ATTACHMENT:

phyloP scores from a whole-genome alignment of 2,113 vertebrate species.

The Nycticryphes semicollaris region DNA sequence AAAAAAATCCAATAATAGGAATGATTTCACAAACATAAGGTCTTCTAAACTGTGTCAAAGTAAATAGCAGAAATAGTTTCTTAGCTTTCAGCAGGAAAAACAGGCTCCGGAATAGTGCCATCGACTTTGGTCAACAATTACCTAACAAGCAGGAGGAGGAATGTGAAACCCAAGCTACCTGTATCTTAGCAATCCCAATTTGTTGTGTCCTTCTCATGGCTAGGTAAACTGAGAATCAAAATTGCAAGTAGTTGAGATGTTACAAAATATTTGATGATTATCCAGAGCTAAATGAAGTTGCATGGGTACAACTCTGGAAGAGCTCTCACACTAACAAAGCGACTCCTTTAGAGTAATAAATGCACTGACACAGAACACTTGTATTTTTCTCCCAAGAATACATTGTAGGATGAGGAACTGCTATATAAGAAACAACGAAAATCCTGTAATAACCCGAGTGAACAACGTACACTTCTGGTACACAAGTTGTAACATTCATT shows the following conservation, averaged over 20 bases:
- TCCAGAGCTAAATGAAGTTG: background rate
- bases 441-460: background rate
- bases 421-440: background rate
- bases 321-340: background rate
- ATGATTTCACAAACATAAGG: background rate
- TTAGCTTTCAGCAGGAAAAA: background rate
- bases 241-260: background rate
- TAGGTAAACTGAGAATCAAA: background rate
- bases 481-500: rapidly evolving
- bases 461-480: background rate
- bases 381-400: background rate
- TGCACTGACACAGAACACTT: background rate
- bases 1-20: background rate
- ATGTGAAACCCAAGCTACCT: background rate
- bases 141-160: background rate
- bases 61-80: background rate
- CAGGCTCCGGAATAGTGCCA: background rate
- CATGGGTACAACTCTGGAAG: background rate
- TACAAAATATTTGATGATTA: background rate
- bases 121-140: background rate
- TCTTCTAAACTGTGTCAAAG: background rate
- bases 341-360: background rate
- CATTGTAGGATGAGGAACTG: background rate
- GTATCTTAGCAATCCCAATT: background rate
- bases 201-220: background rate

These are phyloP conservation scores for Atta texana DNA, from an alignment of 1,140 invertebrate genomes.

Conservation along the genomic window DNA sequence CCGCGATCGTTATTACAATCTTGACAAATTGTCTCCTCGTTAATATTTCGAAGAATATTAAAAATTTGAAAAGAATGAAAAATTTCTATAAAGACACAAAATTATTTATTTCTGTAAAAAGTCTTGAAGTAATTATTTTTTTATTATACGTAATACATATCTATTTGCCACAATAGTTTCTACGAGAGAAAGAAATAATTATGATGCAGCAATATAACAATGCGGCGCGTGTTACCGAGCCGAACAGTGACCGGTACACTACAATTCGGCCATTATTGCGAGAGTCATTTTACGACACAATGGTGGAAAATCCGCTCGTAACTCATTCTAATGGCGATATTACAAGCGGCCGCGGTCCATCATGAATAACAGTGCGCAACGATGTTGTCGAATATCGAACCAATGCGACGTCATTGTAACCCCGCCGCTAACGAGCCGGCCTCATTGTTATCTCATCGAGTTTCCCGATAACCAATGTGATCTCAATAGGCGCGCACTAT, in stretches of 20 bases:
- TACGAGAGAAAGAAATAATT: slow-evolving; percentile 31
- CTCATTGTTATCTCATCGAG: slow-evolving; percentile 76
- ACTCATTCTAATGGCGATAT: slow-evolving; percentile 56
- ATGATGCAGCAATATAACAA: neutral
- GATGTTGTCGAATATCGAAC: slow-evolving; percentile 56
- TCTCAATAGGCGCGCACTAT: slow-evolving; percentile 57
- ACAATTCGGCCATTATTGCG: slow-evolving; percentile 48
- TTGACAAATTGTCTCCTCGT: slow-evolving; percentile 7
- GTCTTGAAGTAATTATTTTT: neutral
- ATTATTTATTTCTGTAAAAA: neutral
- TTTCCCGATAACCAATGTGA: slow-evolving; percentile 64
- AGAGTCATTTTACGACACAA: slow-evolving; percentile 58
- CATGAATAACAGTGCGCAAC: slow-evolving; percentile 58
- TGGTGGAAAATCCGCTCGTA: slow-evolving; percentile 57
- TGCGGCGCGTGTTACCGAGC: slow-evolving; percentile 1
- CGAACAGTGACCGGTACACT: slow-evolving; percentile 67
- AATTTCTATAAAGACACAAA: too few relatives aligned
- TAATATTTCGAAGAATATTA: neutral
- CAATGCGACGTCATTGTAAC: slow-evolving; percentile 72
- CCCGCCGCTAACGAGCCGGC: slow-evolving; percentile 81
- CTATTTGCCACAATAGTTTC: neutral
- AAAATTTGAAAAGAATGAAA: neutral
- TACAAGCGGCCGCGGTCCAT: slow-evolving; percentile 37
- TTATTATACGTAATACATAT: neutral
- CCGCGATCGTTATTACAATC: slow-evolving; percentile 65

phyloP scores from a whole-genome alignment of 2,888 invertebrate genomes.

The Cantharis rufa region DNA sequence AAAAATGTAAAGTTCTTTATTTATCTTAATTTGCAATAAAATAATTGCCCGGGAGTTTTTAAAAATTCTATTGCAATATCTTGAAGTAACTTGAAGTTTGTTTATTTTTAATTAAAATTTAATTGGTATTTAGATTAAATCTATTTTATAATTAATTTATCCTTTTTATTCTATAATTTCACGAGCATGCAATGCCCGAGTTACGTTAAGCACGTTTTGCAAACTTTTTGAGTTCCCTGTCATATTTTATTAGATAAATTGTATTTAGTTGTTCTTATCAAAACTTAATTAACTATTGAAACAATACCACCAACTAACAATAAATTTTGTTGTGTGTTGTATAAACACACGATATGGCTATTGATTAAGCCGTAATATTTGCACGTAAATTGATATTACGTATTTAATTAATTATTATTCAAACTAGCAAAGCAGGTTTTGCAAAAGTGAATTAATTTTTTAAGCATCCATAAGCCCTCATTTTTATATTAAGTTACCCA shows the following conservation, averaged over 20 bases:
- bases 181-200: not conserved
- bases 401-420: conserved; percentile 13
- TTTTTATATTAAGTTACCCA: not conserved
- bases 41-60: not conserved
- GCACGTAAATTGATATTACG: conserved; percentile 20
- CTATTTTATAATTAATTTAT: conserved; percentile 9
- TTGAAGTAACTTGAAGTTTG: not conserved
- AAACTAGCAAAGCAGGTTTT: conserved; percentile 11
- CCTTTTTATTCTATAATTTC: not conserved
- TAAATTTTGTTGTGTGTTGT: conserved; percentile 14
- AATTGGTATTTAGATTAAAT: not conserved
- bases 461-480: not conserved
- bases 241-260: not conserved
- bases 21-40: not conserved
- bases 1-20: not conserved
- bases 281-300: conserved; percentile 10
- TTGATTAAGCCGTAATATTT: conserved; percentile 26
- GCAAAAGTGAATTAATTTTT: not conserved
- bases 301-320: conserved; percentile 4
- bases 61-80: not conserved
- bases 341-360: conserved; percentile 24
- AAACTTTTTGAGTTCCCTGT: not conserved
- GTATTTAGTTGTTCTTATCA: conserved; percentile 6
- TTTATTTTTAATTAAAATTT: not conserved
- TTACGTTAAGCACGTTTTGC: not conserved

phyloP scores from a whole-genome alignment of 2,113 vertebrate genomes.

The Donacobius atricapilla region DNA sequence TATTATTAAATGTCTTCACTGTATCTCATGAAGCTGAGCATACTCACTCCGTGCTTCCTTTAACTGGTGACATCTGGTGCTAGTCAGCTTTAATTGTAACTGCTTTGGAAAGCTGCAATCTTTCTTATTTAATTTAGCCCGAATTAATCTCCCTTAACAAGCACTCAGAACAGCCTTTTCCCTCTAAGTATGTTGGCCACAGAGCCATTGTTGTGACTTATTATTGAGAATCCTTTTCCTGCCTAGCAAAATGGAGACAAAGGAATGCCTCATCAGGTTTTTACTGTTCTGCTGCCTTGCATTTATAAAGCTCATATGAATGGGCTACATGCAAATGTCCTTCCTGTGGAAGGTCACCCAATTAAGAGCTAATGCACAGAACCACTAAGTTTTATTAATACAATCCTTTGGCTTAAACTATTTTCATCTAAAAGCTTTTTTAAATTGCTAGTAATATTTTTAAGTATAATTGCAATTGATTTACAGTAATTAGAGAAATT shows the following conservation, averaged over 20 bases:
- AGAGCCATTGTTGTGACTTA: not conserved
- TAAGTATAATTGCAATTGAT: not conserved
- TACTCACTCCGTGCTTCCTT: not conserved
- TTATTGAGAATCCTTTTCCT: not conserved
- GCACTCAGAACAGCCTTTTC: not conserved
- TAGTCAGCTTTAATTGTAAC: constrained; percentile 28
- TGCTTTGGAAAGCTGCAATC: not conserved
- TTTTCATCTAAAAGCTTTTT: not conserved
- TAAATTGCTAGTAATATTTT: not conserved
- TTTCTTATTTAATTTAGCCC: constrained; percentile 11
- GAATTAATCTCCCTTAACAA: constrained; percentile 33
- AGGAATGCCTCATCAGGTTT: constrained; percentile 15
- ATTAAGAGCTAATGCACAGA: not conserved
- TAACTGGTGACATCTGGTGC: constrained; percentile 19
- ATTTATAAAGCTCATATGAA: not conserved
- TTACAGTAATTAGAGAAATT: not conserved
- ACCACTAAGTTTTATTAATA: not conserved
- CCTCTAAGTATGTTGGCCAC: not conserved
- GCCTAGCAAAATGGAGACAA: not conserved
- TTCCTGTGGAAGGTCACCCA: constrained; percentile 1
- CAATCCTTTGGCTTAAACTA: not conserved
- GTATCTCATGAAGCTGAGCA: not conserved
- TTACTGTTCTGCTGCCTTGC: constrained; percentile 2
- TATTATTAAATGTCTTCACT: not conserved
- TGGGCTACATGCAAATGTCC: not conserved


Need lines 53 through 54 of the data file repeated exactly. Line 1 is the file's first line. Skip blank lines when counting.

- TTATTATACGTAATACATAT: neutral
- CCGCGATCGTTATTACAATC: slow-evolving; percentile 65